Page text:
Join Adam Wilbert for an in-depth discussion in this video Viewing selections as independent layers, part of ArcGIS Essential Training.
- Now that we know several ways that we can create selections, it's time to explore what we can do with our selected data. The typical way that we save a selection is to copy it to a new layer. Now, I still have the selection that we made in the last movie. It includes all the transportation features that happen within King County. In order to export this as it's own layer, what I can do is right-click on the transportation layer here, and choose Selection, and then Create Layer From Selected Features. This will add a new selection feature up here to the top of my layer stack. Now I can go ahead and turn off the transportation layer here, and go ahead and choose to deselect all of my features here.
Now if we zoom into King County, I can see just the roads that intersect with that particular area. At this point, it's probably a good idea to rename the layer. Instead of Washington Transportation selection, I'll click on it, pause, and then click again, and I'll change it to King County Transportation. When creating new data layers in this fashion, it's important to note that we're not actually saving new data files to our disk. We're simply creating a small instruction set on how to pull out the features from the larger original data set. The original data set remains unchanged. Now, if we wanted to export this sub-selection of transportation roads within King County to it's own data set, what I could do is right-click on the layer here, and go down to Data, and then Export Data.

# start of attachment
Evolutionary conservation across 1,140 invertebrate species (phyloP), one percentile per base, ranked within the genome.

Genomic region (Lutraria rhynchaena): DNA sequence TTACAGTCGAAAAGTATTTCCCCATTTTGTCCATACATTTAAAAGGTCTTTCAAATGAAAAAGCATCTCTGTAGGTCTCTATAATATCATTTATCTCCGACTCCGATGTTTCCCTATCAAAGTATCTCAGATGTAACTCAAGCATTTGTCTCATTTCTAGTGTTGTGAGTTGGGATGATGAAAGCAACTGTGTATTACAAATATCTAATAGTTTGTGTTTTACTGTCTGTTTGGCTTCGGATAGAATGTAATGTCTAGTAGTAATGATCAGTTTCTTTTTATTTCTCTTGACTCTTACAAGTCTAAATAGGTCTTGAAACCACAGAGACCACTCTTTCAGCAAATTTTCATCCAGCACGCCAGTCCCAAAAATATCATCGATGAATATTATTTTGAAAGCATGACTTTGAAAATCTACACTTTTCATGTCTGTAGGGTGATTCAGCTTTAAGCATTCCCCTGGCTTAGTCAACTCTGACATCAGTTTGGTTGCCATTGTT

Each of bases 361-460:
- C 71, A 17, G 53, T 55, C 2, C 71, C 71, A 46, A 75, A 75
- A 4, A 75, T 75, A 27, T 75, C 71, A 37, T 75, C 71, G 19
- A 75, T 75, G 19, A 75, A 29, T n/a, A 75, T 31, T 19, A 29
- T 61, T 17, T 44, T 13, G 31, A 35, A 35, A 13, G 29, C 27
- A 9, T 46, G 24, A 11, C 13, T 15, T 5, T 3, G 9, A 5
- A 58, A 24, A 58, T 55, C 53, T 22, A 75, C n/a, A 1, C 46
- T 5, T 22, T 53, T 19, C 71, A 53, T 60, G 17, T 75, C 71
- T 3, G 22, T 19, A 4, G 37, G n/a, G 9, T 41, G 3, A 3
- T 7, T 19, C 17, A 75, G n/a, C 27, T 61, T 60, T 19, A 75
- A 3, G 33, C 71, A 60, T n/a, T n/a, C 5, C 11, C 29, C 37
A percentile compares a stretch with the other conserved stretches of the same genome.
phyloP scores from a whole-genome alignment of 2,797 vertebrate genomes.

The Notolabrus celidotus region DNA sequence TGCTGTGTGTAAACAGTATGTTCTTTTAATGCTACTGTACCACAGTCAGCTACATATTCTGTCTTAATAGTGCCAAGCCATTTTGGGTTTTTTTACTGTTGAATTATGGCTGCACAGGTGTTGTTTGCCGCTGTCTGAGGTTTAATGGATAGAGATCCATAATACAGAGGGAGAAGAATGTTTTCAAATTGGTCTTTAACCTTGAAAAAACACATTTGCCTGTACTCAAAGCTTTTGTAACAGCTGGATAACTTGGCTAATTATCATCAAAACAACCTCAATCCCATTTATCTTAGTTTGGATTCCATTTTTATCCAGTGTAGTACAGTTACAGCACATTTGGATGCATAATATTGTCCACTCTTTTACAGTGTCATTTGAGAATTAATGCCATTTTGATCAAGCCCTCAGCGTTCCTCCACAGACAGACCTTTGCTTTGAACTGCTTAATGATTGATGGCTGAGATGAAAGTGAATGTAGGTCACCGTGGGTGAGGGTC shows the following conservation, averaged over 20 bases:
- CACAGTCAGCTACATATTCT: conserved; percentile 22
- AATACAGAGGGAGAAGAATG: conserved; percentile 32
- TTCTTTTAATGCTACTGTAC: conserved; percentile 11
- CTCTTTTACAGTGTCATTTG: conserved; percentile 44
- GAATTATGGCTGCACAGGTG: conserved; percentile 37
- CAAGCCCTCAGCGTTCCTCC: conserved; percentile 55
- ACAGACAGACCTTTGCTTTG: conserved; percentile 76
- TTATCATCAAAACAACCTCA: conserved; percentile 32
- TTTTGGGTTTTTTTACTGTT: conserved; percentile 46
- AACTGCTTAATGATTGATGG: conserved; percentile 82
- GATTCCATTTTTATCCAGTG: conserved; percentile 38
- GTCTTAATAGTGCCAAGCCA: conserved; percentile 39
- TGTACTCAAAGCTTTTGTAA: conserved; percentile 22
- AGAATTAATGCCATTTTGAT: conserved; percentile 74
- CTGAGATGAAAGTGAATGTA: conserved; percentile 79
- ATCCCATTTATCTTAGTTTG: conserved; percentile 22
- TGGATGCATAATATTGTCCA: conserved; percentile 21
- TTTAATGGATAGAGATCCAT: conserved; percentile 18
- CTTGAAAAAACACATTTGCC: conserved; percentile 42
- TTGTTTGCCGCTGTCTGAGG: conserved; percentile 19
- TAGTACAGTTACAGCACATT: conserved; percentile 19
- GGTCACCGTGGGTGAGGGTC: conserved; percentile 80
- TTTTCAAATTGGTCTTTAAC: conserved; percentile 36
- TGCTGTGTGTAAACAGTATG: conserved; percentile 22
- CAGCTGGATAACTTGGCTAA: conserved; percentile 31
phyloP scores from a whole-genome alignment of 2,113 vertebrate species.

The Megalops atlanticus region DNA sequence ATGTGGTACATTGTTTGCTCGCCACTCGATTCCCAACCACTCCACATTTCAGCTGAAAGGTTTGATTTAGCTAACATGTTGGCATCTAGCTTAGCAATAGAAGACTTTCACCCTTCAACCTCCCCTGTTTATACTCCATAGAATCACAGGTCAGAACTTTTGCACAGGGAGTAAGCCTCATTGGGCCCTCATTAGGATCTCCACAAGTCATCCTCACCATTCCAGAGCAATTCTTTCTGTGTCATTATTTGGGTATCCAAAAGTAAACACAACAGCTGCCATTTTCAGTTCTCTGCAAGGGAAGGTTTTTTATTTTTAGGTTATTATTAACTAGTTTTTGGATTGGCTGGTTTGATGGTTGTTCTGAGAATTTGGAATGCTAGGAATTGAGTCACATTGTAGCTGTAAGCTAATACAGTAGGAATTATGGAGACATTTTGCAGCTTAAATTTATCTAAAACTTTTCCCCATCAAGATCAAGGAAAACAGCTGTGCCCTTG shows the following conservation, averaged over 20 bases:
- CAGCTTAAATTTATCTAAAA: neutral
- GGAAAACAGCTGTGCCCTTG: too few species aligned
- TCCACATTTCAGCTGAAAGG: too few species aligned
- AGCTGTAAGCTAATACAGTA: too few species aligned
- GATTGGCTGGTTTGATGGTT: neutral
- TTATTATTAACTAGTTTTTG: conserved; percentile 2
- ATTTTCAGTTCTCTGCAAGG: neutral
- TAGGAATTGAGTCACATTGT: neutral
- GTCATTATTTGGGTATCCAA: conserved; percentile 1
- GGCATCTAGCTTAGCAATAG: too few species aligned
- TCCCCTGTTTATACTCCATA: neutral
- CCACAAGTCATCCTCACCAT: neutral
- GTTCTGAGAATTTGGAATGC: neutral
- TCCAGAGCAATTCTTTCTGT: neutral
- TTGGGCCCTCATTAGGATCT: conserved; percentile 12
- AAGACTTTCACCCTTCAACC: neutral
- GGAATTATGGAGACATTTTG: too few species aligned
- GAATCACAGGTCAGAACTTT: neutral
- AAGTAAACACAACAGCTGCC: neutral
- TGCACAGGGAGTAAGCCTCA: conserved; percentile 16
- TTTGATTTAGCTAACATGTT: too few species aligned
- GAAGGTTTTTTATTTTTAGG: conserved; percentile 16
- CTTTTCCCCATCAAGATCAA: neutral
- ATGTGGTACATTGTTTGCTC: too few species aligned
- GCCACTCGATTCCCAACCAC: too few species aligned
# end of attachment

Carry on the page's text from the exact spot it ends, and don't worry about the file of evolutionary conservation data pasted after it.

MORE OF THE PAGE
This will allow me to export just this data set to it's own feature class. Let's go ahead and say cancel. Once our features have been parsed out through the various selection methods, creating a new layer from the data allows you to stylize or present the features in unique ways. Creating data layers from a selection is also an easy way to filter out overly complex data sets in order to clarify the message of our maps.
- Getting to know the ArcMap interface
- Geocoding addresses
- Measuring distances
- Adding and importing data
- Labeling and adding graphs
- Editing layer properties
- Seeing multiple views
- Making selections
- Exploring geospatial data with ArcCatalog
- Working with vector and raster data
- Styling the map
- Adding your own data
- Using the ModelBuilder
- Adding a legend and annotations
Skill Level Intermediate
1. Getting Started with a Geographic Information System (GIS)
2. Organizing the Map
3. Working with Data Layers
4. Seeing Multiple Views of the Map
5. Selecting Map Elements
6. Exploring Geospatial Data
7. Geoprocessing Tasks
8. Working with Vector Data
9. Working with Raster Data
10. Styling the Map
11. Creating Your Own Data
12. Exploring the ModelBuilder
13. Finishing the Map
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